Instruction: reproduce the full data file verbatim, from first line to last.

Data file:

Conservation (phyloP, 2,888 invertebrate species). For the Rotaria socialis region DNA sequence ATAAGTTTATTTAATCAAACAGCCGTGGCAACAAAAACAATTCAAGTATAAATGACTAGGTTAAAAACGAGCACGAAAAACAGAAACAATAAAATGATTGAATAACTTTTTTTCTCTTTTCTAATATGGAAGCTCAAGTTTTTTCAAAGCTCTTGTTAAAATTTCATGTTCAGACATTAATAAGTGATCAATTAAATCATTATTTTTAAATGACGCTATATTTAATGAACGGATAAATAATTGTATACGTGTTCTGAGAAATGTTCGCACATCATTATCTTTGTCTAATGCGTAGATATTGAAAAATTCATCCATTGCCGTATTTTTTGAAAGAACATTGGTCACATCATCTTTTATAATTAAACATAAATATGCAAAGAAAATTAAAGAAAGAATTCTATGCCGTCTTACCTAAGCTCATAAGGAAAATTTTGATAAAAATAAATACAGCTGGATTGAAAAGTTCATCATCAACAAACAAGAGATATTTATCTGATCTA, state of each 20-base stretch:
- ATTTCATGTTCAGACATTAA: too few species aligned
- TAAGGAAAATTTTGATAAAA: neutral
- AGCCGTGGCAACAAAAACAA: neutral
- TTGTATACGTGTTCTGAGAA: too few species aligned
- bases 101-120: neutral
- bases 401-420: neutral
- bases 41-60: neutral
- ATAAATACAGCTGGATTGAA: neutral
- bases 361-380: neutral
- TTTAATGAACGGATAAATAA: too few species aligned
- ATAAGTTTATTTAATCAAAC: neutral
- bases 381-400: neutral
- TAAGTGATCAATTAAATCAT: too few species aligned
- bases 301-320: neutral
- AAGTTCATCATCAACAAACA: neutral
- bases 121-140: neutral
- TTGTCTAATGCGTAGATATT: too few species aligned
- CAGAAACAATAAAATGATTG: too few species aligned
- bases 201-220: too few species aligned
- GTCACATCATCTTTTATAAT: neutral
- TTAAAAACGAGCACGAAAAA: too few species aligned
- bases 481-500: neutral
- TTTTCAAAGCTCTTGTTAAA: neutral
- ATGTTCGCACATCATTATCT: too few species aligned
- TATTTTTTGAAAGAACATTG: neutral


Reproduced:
Conservation (phyloP, 2,888 invertebrate species). For the Rotaria socialis region DNA sequence ATAAGTTTATTTAATCAAACAGCCGTGGCAACAAAAACAATTCAAGTATAAATGACTAGGTTAAAAACGAGCACGAAAAACAGAAACAATAAAATGATTGAATAACTTTTTTTCTCTTTTCTAATATGGAAGCTCAAGTTTTTTCAAAGCTCTTGTTAAAATTTCATGTTCAGACATTAATAAGTGATCAATTAAATCATTATTTTTAAATGACGCTATATTTAATGAACGGATAAATAATTGTATACGTGTTCTGAGAAATGTTCGCACATCATTATCTTTGTCTAATGCGTAGATATTGAAAAATTCATCCATTGCCGTATTTTTTGAAAGAACATTGGTCACATCATCTTTTATAATTAAACATAAATATGCAAAGAAAATTAAAGAAAGAATTCTATGCCGTCTTACCTAAGCTCATAAGGAAAATTTTGATAAAAATAAATACAGCTGGATTGAAAAGTTCATCATCAACAAACAAGAGATATTTATCTGATCTA, state of each 20-base stretch:
- ATTTCATGTTCAGACATTAA: too few species aligned
- TAAGGAAAATTTTGATAAAA: neutral
- AGCCGTGGCAACAAAAACAA: neutral
- TTGTATACGTGTTCTGAGAA: too few species aligned
- bases 101-120: neutral
- bases 401-420: neutral
- bases 41-60: neutral
- ATAAATACAGCTGGATTGAA: neutral
- bases 361-380: neutral
- TTTAATGAACGGATAAATAA: too few species aligned
- ATAAGTTTATTTAATCAAAC: neutral
- bases 381-400: neutral
- TAAGTGATCAATTAAATCAT: too few species aligned
- bases 301-320: neutral
- AAGTTCATCATCAACAAACA: neutral
- bases 121-140: neutral
- TTGTCTAATGCGTAGATATT: too few species aligned
- CAGAAACAATAAAATGATTG: too few species aligned
- bases 201-220: too few species aligned
- GTCACATCATCTTTTATAAT: neutral
- TTAAAAACGAGCACGAAAAA: too few species aligned
- bases 481-500: neutral
- TTTTCAAAGCTCTTGTTAAA: neutral
- ATGTTCGCACATCATTATCT: too few species aligned
- TATTTTTTGAAAGAACATTG: neutral